Harlan Pruden, a member of the Presidential Advisory Council on HIV/AIDS, shared his personal experience with stigma and racism in Canada, illustrating the role that colonization plays in health disparities faced by Indigenous people. Growing up, Pruden internalized a sense of shame over both his race and sexuality, but discovered a new sense of purpose and identity after becoming a two-spirit activist.
The first in his family to attend university, Pruden explained that he has experienced and brought about a reversal of fortune in his own life, in which the President of the United States now calls on him because he’s gay and First Nations.
I try to walk in the best way – in a humble way – because it’s for my people that I do walk.
Reflecting on his experience of family violence, Pruden explained that he now understands how his mother’s time in residential schools shaped her as a parent. “It’s how the historical trauma bleeds into intergenerational trauma that kicks off these cycles of abuse,” he said. “You’re absolutely right – we cannot program our way out of it. … My mission and purpose is to restore that which was taken from us – language, culture, who are we as Native people – who am I as ayahkwêw – two-spirit – or nēhiyaw [Cree]?”
Pruden argued that, although a great deal of work has been done in the past 20 years to label and name the disparities affecting Ingenious peoples, the situation has not improved. He praised PACHA’s Vice-Chair, David Holtgrave, for lending his voice to support Indigenous communities and called on others to do the same. Noting that Indigenous peoples make up only 1.5% of the population in the United States and 3.4% of the population in Canada, he said, “Before you I lay the challenge to stand in allyship with us, because we cannot do it. We cannot vote you out, we cannot organize you out, because our populations are so small. So, we must stand in community.”
Highlighting the need to step outside of Western knowledge frameworks, Pruden explained that Elders have evidence-based knowledge that comes from observation of human behaviour, although it takes a different form than scientific study. He emphasized the need to approach Indigenous communities in a way that respects the knowledge these communities can offer.
Pruden also called on Indigenous people to assert their indigeneity. He explained that, although the national prevalence of HIV is 1%, Indigenous populations are so small that this constitutes a serious danger. “There’s no other place in the world in which our blood runs than on this land, so once we’re gone we’re gone,” he said.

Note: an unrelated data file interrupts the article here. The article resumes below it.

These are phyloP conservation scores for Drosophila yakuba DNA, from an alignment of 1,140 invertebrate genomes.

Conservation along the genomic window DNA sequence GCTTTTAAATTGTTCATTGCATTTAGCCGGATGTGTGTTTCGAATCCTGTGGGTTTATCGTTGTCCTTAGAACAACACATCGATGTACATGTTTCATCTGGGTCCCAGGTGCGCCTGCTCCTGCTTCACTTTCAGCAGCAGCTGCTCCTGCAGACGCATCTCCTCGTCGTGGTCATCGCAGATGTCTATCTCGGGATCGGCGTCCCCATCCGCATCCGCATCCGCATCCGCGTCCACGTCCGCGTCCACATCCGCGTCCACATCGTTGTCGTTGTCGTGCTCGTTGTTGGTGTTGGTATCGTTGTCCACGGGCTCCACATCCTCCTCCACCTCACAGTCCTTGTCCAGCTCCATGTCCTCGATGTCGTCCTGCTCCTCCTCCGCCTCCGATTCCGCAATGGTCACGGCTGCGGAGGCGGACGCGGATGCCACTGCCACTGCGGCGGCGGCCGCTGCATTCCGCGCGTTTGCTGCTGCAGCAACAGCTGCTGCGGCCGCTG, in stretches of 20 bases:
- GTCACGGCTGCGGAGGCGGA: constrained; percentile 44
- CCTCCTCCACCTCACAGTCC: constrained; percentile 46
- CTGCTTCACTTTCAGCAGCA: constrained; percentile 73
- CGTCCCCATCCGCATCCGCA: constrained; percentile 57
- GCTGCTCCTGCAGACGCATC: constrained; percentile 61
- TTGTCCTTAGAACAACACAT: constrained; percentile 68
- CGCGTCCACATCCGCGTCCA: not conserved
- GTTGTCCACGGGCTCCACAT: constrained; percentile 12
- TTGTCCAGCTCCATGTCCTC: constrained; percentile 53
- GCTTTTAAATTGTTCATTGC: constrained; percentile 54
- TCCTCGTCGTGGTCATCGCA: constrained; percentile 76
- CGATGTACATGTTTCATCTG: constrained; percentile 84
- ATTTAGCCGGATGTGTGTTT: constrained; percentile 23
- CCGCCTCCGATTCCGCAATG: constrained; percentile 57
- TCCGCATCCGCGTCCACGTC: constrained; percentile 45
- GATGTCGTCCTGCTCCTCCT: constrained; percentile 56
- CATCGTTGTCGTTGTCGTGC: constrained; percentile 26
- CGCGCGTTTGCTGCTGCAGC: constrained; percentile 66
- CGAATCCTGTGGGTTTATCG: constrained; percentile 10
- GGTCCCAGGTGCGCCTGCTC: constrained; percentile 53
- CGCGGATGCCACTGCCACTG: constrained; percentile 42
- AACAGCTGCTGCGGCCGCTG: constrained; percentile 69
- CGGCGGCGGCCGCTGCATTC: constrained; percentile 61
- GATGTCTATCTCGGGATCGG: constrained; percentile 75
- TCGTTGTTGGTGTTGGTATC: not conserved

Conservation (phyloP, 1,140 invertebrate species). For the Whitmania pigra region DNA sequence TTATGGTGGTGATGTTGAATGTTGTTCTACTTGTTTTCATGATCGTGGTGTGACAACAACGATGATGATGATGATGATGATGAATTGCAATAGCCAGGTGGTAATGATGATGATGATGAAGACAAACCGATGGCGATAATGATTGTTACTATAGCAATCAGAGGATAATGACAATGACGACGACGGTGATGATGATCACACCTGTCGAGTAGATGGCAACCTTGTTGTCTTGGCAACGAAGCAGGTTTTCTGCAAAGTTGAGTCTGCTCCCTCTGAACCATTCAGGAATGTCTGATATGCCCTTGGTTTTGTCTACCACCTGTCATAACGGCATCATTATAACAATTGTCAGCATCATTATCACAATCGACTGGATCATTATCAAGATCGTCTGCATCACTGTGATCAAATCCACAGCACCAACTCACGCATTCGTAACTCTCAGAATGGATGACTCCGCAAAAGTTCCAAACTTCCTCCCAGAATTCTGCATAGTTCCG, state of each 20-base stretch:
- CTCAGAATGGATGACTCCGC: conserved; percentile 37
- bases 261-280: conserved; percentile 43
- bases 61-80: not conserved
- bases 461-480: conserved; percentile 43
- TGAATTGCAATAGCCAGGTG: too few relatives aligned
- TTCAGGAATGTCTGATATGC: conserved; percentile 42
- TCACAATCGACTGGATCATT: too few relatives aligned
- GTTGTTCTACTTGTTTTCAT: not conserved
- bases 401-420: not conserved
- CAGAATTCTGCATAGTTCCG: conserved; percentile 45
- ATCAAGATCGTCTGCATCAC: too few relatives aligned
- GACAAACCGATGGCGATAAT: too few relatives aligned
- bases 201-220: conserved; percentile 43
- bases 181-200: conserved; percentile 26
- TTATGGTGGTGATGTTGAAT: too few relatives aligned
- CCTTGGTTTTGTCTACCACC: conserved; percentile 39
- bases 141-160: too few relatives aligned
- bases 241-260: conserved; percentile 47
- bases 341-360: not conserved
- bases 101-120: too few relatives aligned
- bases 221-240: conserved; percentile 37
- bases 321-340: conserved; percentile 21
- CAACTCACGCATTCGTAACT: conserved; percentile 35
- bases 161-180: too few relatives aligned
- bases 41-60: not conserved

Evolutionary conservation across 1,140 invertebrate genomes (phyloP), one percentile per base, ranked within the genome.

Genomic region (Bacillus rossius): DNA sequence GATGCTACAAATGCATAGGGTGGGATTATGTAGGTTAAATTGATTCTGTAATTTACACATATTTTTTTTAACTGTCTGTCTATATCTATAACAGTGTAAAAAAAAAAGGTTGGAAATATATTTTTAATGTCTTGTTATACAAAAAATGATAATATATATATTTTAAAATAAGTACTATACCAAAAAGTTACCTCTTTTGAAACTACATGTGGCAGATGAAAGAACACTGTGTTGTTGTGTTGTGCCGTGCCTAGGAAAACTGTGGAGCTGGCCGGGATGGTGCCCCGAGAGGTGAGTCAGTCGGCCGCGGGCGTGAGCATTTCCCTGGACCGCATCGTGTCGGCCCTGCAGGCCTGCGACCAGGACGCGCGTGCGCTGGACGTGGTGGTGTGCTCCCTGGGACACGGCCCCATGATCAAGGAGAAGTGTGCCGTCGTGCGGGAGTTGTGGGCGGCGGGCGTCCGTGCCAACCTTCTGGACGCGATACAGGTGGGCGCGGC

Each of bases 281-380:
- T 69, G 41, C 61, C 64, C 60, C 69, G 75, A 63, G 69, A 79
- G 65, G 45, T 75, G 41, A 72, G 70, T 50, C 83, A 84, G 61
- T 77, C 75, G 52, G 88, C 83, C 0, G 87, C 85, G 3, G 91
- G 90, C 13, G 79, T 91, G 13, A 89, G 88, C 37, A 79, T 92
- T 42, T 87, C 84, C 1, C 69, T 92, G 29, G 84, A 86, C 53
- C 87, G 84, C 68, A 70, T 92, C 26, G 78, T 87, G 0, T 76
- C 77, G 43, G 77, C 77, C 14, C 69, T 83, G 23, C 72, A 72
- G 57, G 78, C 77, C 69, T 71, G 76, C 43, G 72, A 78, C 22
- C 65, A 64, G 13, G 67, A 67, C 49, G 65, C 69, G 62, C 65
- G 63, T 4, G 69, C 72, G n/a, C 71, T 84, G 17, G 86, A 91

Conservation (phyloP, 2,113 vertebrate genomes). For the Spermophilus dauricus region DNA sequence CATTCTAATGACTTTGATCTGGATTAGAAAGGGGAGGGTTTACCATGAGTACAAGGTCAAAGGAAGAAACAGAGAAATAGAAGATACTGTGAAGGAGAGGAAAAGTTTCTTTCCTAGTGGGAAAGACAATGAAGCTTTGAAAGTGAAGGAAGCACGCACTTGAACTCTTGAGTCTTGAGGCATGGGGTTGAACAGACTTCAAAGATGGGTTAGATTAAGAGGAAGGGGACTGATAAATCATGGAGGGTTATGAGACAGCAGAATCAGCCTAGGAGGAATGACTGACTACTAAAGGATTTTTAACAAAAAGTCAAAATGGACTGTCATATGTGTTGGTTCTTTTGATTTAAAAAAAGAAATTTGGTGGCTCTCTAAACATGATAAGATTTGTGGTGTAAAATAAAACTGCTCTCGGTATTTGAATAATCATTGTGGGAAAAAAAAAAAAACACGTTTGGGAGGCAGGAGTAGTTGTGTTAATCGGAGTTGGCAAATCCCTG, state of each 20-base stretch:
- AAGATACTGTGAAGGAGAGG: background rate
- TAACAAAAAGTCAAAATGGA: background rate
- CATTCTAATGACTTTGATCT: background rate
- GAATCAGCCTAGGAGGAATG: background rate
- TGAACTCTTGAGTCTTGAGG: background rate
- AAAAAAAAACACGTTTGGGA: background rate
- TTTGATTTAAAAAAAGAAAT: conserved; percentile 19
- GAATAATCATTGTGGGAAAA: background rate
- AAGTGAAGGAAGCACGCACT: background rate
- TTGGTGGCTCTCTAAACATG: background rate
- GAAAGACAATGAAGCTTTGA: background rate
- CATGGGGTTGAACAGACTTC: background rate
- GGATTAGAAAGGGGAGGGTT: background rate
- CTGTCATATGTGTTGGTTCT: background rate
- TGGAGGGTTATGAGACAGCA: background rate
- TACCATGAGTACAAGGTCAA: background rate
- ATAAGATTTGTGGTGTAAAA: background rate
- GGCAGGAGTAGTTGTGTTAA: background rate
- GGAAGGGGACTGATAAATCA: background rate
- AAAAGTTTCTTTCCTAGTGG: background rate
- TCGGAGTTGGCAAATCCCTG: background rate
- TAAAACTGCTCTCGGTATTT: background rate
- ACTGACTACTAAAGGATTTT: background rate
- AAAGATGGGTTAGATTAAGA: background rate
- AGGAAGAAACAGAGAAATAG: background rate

Finding a Place for Two-Spirit Voices
In an interview with OHTN staff, Pruden explained that, while the contemporary understanding of “two-spirit” is that it refers to the Indigenous LGBT community, traditional Indigenous cultures did not have equivalent concepts. In the Cree nation, there were four different genders, and gender was determined by a person’s role or function in society rather than whom that person was sleeping with.
Cree society was still hetero-normative, but two-spirit people could travel between the men’s and women’s camps. As Pruden explained, “I, as an ayahkwêw male-bodied two-spirit person, could take a straight Native man as my husband. My husband would do all of the things that were socially expected, including having sex. But, because he was having sex outside of his gender, his heterosexuality would never be called into question.”
Growing up in contemporary Canada, Pruden wasn’t aware of this tradition. He once asked an Elder about two-spirit people, and was told that they were wendigo – cannibalistic spirits that eat children who stray too far from the fire. Pruden explained that the same Elder told him the weaving of sweet grass was emblematic of the Holy Trinity – a sign that his knowledge of tradition had been filtered through a Christian worldview. Reflecting on the impact Christianity has had on two-spirit identity, Pruden said, “A part of colonization is that homophobia is well and alive within… certain sectors of the Native community.”
Pruden explained that two-spirit people have also struggled to fit into the dominant LGBT community in North America. “Racism is very much alive,” he said, “and so there’s a lot of stigma when we try to engage in work or interact with that broader LGBT community. … In many respects, for many years, we were a lost or displaced people. [Most of] the Native people didn’t acknowledge or wants us, and the LGBT community didn’t make us feel welcome. That speaks to what we carry in our hearts, which then informs a lot of the way in which we engage with the world.”
As a two-spirit activist, Pruden has made it his mission to recover this history to instill greater cultural pride within his community.